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I am, if nothing else, a murder junkie. I know it's ghoulish, but I was raised with residual images of Jack the Ripper, since I was 14 when the 100th anniversary of the murders, and as a Bay Area kid, the Zodiac. The Zodiac murders were a defining moment in the Bay Area of the 1960s and early 70s. The modern idea of what a mastermind serial killer was came from the Zodiac. I've probably seen a hundred hours of Zodiac documentaries, news footage, and interviews, and read hundreds and hundreds of pages (my buddy Jackson had one of the first Zodiac websites) and even met a few of the folks involved in the case. David Prior's documentary This is Zodiac Speaking is the best straight documentary on the murders that has ever been done, and a perfect companion to David Fincher's Zodiac (and it appears on that Blu-Ray disk as an extra)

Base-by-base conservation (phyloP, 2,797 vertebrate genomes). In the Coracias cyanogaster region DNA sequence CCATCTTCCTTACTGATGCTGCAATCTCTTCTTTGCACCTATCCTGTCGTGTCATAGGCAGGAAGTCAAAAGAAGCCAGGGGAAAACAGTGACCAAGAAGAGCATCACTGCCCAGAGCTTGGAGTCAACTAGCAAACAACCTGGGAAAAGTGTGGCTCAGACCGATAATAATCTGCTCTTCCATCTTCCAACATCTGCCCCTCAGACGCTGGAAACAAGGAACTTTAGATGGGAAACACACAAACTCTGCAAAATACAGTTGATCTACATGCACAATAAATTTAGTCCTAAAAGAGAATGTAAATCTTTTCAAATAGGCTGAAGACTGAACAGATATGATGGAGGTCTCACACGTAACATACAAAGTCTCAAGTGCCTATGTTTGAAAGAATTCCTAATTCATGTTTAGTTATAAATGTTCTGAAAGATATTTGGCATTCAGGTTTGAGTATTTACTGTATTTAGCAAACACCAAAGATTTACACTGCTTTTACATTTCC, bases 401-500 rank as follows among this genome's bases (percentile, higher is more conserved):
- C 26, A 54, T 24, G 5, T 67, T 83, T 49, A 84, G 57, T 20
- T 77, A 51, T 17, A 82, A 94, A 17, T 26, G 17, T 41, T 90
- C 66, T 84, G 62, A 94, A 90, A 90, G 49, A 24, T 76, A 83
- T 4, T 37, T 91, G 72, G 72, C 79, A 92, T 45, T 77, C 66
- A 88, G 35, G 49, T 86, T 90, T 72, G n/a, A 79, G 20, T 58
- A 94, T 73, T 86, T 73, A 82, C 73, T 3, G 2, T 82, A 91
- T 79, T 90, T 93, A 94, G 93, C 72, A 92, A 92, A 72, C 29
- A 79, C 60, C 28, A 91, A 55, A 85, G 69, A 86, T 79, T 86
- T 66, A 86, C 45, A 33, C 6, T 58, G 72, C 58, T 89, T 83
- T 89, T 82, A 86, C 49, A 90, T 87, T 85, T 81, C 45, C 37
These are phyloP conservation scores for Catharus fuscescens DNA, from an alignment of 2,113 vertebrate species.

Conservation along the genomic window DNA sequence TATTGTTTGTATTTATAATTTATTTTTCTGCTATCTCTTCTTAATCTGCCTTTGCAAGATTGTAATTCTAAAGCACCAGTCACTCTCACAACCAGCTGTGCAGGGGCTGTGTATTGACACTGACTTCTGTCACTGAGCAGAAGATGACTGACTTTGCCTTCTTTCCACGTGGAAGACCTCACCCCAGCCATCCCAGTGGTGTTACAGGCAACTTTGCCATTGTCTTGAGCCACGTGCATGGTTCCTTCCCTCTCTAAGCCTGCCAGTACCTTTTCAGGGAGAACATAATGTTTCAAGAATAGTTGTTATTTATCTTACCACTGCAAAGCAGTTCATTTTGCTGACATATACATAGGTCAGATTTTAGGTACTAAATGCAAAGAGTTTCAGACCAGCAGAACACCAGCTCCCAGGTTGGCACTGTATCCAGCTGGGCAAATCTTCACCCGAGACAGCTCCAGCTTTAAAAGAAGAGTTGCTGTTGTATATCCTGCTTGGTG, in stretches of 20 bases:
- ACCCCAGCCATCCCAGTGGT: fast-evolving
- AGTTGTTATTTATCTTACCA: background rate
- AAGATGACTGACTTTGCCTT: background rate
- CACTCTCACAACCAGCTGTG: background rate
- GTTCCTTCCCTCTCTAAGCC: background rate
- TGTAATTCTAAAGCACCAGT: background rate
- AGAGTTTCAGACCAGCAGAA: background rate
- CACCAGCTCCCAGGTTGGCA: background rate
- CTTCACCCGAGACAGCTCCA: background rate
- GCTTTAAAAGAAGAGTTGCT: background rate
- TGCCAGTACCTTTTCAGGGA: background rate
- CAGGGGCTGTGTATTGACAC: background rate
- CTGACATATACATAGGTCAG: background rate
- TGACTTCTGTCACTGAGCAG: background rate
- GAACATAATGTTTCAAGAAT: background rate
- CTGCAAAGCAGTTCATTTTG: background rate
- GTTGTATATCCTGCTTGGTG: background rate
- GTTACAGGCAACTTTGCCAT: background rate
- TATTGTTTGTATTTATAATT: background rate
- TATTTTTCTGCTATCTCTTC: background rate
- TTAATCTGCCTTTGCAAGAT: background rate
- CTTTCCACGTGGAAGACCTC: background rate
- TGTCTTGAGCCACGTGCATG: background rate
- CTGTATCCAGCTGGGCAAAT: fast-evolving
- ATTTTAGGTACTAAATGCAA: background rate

The film covers the killings in detail, almost entirely through interviews with the people involved. Investigators and survivors go into great detail of what they did, what they saw, and they knew. The interviews are what makes this documentary, and not only through the information they impart, but in the methodology used by Prior.
The interviews are shot against a white background, no green-screening (which I am REALLY tired of!) and the shots do fast fades to black, while allowing the interviewees talk to continue. This is highly disconcerting, as if we're being placed in the dark because we've extended the lines of investigation too far, and it has to snap closed on us. This technique might bug some, but the fact that we're set aback gives the feeling of those folks who were there, only able to nibble on the information that was dribbling out on television. The maps, photos, and the few re-constructions are all well-played, but the interviews are the height of this documentary.
Klaus at Gunpoint
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